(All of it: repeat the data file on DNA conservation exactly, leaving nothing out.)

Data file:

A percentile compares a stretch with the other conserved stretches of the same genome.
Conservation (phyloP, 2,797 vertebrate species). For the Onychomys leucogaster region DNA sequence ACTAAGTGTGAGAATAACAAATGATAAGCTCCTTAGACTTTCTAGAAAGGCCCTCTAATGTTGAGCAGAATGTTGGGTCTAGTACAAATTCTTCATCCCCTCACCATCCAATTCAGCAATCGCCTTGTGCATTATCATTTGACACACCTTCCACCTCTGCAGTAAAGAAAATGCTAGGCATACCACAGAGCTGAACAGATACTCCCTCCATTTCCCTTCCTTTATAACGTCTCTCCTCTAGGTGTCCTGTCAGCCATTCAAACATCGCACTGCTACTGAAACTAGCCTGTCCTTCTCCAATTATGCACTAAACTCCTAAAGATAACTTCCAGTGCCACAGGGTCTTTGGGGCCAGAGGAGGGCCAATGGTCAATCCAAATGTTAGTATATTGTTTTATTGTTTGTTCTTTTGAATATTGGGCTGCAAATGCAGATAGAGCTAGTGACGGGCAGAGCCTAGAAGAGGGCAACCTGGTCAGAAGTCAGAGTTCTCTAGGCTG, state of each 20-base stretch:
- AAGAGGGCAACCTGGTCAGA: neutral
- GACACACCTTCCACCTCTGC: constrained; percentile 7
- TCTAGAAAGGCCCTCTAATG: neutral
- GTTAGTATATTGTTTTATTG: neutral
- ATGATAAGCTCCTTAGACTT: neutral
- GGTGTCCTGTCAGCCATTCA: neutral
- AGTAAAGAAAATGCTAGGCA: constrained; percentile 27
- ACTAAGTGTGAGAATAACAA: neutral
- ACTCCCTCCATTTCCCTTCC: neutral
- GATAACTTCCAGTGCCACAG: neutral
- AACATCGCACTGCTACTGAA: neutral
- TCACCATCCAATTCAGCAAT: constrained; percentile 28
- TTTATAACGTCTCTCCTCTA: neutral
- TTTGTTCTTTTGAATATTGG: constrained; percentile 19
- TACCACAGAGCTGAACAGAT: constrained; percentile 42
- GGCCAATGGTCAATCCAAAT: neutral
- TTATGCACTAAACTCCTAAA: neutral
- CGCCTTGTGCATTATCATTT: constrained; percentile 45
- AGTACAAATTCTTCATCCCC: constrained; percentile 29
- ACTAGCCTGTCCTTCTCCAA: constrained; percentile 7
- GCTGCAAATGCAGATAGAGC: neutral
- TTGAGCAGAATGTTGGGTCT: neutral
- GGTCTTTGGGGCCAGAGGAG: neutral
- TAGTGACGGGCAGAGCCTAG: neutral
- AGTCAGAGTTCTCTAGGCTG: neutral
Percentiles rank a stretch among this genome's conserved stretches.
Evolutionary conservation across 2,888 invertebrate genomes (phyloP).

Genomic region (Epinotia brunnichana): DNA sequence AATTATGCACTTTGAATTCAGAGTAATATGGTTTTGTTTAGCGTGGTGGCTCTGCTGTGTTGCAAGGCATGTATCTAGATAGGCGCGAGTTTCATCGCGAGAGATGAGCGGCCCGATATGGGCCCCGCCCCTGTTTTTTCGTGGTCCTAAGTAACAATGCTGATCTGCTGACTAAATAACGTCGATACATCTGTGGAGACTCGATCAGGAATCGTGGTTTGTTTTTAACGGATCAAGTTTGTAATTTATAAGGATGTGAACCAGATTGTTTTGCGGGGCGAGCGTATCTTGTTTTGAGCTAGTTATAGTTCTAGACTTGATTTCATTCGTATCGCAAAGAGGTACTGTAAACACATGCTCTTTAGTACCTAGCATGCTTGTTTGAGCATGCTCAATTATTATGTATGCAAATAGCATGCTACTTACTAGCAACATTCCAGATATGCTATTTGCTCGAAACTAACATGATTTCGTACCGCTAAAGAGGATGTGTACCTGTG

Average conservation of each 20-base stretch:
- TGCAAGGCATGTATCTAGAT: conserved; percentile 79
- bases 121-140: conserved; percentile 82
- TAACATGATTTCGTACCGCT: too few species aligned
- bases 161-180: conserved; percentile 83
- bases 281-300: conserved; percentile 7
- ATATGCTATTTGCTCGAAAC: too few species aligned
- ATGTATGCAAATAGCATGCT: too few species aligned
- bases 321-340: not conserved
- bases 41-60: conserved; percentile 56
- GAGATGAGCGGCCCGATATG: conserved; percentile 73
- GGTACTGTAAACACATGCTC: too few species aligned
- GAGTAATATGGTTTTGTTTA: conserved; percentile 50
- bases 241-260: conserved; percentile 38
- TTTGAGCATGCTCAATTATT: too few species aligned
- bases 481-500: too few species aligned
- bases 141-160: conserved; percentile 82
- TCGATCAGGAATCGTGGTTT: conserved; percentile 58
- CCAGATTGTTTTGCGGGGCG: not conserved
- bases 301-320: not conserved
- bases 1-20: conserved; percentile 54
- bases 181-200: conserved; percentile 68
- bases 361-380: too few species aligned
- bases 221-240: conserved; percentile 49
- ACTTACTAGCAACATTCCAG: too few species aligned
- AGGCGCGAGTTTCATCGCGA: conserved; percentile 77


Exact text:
A percentile compares a stretch with the other conserved stretches of the same genome.
Conservation (phyloP, 2,797 vertebrate species). For the Onychomys leucogaster region DNA sequence ACTAAGTGTGAGAATAACAAATGATAAGCTCCTTAGACTTTCTAGAAAGGCCCTCTAATGTTGAGCAGAATGTTGGGTCTAGTACAAATTCTTCATCCCCTCACCATCCAATTCAGCAATCGCCTTGTGCATTATCATTTGACACACCTTCCACCTCTGCAGTAAAGAAAATGCTAGGCATACCACAGAGCTGAACAGATACTCCCTCCATTTCCCTTCCTTTATAACGTCTCTCCTCTAGGTGTCCTGTCAGCCATTCAAACATCGCACTGCTACTGAAACTAGCCTGTCCTTCTCCAATTATGCACTAAACTCCTAAAGATAACTTCCAGTGCCACAGGGTCTTTGGGGCCAGAGGAGGGCCAATGGTCAATCCAAATGTTAGTATATTGTTTTATTGTTTGTTCTTTTGAATATTGGGCTGCAAATGCAGATAGAGCTAGTGACGGGCAGAGCCTAGAAGAGGGCAACCTGGTCAGAAGTCAGAGTTCTCTAGGCTG, state of each 20-base stretch:
- AAGAGGGCAACCTGGTCAGA: neutral
- GACACACCTTCCACCTCTGC: constrained; percentile 7
- TCTAGAAAGGCCCTCTAATG: neutral
- GTTAGTATATTGTTTTATTG: neutral
- ATGATAAGCTCCTTAGACTT: neutral
- GGTGTCCTGTCAGCCATTCA: neutral
- AGTAAAGAAAATGCTAGGCA: constrained; percentile 27
- ACTAAGTGTGAGAATAACAA: neutral
- ACTCCCTCCATTTCCCTTCC: neutral
- GATAACTTCCAGTGCCACAG: neutral
- AACATCGCACTGCTACTGAA: neutral
- TCACCATCCAATTCAGCAAT: constrained; percentile 28
- TTTATAACGTCTCTCCTCTA: neutral
- TTTGTTCTTTTGAATATTGG: constrained; percentile 19
- TACCACAGAGCTGAACAGAT: constrained; percentile 42
- GGCCAATGGTCAATCCAAAT: neutral
- TTATGCACTAAACTCCTAAA: neutral
- CGCCTTGTGCATTATCATTT: constrained; percentile 45
- AGTACAAATTCTTCATCCCC: constrained; percentile 29
- ACTAGCCTGTCCTTCTCCAA: constrained; percentile 7
- GCTGCAAATGCAGATAGAGC: neutral
- TTGAGCAGAATGTTGGGTCT: neutral
- GGTCTTTGGGGCCAGAGGAG: neutral
- TAGTGACGGGCAGAGCCTAG: neutral
- AGTCAGAGTTCTCTAGGCTG: neutral
Percentiles rank a stretch among this genome's conserved stretches.
Evolutionary conservation across 2,888 invertebrate genomes (phyloP).

Genomic region (Epinotia brunnichana): DNA sequence AATTATGCACTTTGAATTCAGAGTAATATGGTTTTGTTTAGCGTGGTGGCTCTGCTGTGTTGCAAGGCATGTATCTAGATAGGCGCGAGTTTCATCGCGAGAGATGAGCGGCCCGATATGGGCCCCGCCCCTGTTTTTTCGTGGTCCTAAGTAACAATGCTGATCTGCTGACTAAATAACGTCGATACATCTGTGGAGACTCGATCAGGAATCGTGGTTTGTTTTTAACGGATCAAGTTTGTAATTTATAAGGATGTGAACCAGATTGTTTTGCGGGGCGAGCGTATCTTGTTTTGAGCTAGTTATAGTTCTAGACTTGATTTCATTCGTATCGCAAAGAGGTACTGTAAACACATGCTCTTTAGTACCTAGCATGCTTGTTTGAGCATGCTCAATTATTATGTATGCAAATAGCATGCTACTTACTAGCAACATTCCAGATATGCTATTTGCTCGAAACTAACATGATTTCGTACCGCTAAAGAGGATGTGTACCTGTG

Average conservation of each 20-base stretch:
- TGCAAGGCATGTATCTAGAT: conserved; percentile 79
- bases 121-140: conserved; percentile 82
- TAACATGATTTCGTACCGCT: too few species aligned
- bases 161-180: conserved; percentile 83
- bases 281-300: conserved; percentile 7
- ATATGCTATTTGCTCGAAAC: too few species aligned
- ATGTATGCAAATAGCATGCT: too few species aligned
- bases 321-340: not conserved
- bases 41-60: conserved; percentile 56
- GAGATGAGCGGCCCGATATG: conserved; percentile 73
- GGTACTGTAAACACATGCTC: too few species aligned
- GAGTAATATGGTTTTGTTTA: conserved; percentile 50
- bases 241-260: conserved; percentile 38
- TTTGAGCATGCTCAATTATT: too few species aligned
- bases 481-500: too few species aligned
- bases 141-160: conserved; percentile 82
- TCGATCAGGAATCGTGGTTT: conserved; percentile 58
- CCAGATTGTTTTGCGGGGCG: not conserved
- bases 301-320: not conserved
- bases 1-20: conserved; percentile 54
- bases 181-200: conserved; percentile 68
- bases 361-380: too few species aligned
- bases 221-240: conserved; percentile 49
- ACTTACTAGCAACATTCCAG: too few species aligned
- AGGCGCGAGTTTCATCGCGA: conserved; percentile 77